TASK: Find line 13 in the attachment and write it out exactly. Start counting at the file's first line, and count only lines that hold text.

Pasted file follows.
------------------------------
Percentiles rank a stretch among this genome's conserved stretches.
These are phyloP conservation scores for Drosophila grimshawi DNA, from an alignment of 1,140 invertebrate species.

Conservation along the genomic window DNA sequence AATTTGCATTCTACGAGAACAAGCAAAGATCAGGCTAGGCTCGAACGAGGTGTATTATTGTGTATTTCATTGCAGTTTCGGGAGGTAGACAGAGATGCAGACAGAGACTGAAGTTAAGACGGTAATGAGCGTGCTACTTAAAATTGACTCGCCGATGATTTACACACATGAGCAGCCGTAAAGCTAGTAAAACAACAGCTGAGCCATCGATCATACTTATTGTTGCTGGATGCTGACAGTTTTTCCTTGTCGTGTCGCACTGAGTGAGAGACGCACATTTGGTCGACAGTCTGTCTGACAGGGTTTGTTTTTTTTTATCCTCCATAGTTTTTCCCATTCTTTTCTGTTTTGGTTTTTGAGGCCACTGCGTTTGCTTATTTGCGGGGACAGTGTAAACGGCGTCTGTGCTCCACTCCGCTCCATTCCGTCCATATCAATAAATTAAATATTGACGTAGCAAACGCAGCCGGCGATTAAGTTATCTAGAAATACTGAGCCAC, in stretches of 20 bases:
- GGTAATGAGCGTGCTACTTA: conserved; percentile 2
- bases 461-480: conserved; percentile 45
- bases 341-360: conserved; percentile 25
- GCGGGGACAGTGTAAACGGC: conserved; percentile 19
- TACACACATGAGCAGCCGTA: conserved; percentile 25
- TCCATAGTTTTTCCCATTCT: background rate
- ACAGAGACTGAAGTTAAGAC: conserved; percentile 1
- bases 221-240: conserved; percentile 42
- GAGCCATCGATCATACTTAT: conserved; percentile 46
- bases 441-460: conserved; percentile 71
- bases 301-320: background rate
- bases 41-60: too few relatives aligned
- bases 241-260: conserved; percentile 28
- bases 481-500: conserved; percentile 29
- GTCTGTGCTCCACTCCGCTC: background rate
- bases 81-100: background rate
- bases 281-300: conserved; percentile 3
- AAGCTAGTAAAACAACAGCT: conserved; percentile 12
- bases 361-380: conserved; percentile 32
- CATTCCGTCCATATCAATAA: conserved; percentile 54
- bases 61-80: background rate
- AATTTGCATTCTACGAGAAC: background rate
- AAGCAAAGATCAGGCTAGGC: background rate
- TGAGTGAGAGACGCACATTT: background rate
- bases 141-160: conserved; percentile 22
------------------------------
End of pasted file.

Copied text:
- bases 441-460: conserved; percentile 71